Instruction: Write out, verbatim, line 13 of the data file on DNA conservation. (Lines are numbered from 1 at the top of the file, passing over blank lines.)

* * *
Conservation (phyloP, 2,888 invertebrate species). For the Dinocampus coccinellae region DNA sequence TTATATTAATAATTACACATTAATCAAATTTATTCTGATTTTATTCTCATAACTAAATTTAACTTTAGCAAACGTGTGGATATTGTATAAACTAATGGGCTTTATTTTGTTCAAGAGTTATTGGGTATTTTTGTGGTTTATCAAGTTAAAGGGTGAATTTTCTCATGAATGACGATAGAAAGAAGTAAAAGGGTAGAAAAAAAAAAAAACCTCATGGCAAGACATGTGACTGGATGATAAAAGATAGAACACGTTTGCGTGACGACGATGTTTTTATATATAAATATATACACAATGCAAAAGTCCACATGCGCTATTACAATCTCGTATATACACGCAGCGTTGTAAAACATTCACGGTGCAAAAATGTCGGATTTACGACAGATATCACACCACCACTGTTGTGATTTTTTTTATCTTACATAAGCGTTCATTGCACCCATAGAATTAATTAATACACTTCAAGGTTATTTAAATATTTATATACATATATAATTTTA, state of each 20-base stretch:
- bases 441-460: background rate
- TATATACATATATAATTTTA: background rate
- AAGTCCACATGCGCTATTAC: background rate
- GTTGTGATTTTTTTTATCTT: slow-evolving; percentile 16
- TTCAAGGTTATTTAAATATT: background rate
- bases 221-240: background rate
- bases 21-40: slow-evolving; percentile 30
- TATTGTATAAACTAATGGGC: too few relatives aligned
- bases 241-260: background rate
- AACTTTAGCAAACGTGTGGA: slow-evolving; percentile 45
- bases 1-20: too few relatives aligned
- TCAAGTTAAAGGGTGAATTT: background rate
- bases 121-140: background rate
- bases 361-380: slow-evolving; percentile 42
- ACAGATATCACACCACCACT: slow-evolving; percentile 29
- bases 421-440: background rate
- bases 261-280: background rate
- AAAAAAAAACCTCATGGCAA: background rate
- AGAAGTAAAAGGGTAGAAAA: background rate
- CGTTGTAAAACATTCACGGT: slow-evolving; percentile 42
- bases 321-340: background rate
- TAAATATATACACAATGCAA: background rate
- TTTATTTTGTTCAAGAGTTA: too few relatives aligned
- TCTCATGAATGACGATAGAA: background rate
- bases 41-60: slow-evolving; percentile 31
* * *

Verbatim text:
- TCAAGTTAAAGGGTGAATTT: background rate